Why Do Italian Greyhounds Burrow

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Introduction

A noblewoman’s favorite ally in the Middle Ages, especially in Italy, the Italian Greyhound is a small breed that has speed, determination, and endurance. However, these days, the Italian Greyhound is a docile family dog whose athleticism and beauty is admired in competitions. If you are planning on getting an Italian Greyhound, you have to be aware that at some point in time, he will start burrowing under blankets. One of the most common questions of Italian Greyhound owners is why do they burrow? For the curious, this is the right place. Let us explore some of the most common reasons. 

The Root of the Behavior

According to research, dogs in general, are “denning” animals. It is their instinct to relax or sleep in small and protected spaces that feel safe and warm. This also explains why a lot of dogs prefer their crates when they are alone at home or when they sleep at night. Just try giving your dog a sturdy and comfy bed with a small blanket to burrow in and you will see your Italian Greyhound wrap himself up in no time. Your dog’s ancestors, the wild dogs or wolves, used to burrow to make a safe and warm haven where they can ensure their pups’ safety from extreme temperatures and potential predators. Dogs in the wild also had to fend for themselves and they often did not know when and where they would get their next meal, so they would dig holes where they could hide their food and come back for it later.

It is possible that your dog is burrowing because of anxiety. Try to observe his behavior if it seems excessive. Is he left alone by himself for long stretches of time? Find ways to ease his anxiety. One of the ways you can help your dog is to hire a dog walker or a sitter when you are away. You could also give him more things to occupy himself with whenever you are away. It is also advisable to take your dog to the veterinarian for a checkup to make sure that he is in good health. Some dogs prefer to burrow outside so you might end up with a yard that looks like a minefield. Observe him closely when outside and when he starts digging, you can shake a can of pennies and say “No.” The noise made by the coins will break his concentration and will allow you to redirect his attention to a toy.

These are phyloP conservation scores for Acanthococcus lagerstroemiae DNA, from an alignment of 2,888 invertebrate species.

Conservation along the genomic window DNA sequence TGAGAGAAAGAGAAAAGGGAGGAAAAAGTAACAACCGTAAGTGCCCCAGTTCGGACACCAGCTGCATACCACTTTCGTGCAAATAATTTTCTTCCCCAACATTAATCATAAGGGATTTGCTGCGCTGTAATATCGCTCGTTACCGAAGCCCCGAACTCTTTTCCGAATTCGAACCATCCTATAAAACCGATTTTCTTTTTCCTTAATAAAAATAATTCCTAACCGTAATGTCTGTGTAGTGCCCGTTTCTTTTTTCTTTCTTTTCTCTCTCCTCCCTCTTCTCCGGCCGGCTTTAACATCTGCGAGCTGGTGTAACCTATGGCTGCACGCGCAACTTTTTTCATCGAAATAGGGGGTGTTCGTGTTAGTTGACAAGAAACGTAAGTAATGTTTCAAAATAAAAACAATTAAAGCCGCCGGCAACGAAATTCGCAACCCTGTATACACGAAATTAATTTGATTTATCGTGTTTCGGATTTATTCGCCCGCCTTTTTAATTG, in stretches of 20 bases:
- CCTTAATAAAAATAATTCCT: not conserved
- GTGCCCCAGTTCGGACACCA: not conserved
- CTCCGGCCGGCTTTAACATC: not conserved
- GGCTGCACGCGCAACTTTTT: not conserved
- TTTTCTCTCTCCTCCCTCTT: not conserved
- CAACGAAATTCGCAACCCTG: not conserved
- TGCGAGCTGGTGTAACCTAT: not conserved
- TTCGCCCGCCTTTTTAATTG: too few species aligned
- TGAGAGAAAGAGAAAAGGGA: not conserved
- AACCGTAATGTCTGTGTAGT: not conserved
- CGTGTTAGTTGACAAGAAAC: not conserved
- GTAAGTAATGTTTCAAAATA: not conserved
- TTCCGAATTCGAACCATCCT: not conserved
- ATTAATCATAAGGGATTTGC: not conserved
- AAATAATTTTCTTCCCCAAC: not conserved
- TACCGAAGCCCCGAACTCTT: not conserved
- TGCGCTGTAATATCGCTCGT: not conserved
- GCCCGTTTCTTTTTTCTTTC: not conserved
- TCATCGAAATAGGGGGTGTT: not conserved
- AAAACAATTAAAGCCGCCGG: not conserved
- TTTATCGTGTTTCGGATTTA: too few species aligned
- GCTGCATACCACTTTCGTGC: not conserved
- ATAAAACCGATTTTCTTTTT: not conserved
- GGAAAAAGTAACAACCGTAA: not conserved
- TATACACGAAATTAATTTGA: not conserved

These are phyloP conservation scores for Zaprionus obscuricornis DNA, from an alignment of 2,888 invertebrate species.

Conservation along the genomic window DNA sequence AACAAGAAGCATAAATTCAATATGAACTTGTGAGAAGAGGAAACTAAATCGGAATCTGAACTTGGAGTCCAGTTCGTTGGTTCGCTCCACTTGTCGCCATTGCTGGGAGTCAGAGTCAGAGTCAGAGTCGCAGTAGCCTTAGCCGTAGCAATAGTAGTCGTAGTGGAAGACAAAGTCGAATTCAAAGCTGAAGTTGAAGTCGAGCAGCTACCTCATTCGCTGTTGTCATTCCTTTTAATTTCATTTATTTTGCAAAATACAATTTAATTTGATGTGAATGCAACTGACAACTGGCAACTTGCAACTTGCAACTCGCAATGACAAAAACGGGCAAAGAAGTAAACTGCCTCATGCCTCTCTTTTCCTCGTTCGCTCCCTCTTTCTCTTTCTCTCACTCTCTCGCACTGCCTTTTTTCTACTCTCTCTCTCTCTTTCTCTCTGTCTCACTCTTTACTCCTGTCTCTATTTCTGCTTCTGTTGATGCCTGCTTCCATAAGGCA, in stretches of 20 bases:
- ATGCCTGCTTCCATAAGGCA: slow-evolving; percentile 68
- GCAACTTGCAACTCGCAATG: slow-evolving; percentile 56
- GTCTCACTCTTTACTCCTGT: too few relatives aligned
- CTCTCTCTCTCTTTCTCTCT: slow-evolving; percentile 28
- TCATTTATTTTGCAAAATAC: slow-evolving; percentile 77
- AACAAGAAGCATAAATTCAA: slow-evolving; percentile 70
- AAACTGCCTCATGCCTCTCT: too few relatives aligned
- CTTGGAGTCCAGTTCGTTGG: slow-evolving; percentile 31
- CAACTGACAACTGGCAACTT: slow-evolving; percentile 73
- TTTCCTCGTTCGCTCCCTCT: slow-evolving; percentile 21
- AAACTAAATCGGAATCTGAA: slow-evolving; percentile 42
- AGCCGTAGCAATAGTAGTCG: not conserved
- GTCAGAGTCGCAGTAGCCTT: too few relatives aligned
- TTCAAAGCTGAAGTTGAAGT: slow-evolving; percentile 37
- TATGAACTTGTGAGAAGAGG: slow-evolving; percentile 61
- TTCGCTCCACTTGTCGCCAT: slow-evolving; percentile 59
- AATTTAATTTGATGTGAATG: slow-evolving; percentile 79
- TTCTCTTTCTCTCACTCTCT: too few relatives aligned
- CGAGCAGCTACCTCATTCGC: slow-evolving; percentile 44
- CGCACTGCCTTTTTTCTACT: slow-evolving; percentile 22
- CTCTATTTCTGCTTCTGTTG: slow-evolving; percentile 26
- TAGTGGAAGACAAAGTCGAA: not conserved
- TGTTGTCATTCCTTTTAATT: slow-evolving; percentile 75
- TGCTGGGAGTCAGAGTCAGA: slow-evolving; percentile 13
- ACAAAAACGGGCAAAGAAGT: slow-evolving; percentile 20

Encouraging the Behavior

If your Italian Greyhound crawls under the covers with you then it is possible that he is just searching for a safe and comfy place to rest and snooze. If you are the type of person who does not want to sleep with your canine in your bed, then you have to correct his behavior by getting him his very own cozy and cubby-style bed with blankets and put it in the bedroom or his very own space in the house. If he comes back to your bed, you can correct him by redirecting him to his very own place. Another option is to train him to sleep in his own crate. Crate training, when done correctly, will result in your dog being more than happy to be in his own space.

Another option is to get your dog one of those comfy burrow beds that are sold today. Comfy and compact, these burrow-friendly beds will easily become your dog’s new best friend. These beds can help make sure that you have a good night’s sleep without your canine burrowing under the covers and taking up your space. It is a must that you provide your dog with space where they can feel secure, comfortable, and safe. No matter how brave and outgoing he might be, there are times when he needs to feel protected as well. So, if your dog’s behavior worries you, take him to the veterinarian to eliminate injuries or diseases which you may not see.

Other Solutions and Considerations

Exercise is very important if you want to curb your dog’s excessive burrowing. However, if he seems like he wants to go on digging all the way to China, there is a need to investigate further. It is most likely that he could use more exercise, both mental and physical, to tire him out. Make it a point to take him for daily walks and allow him time to run or swim to help burn his energy. Otherwise, he will be spending all of it doing more damage to your yard. Being able to bond with each other is an added bonus of exercising together. 

Conclusion

Burrowing may seem cute at times but when it gets to the point when your dog refuses to leave your yard or leave you in your bed alone, it is time to do something about it. With training, consistency, and time, you will be able to get your dog to behave correctly and you will be able to sleep in peace. You will also have a better-looking yard.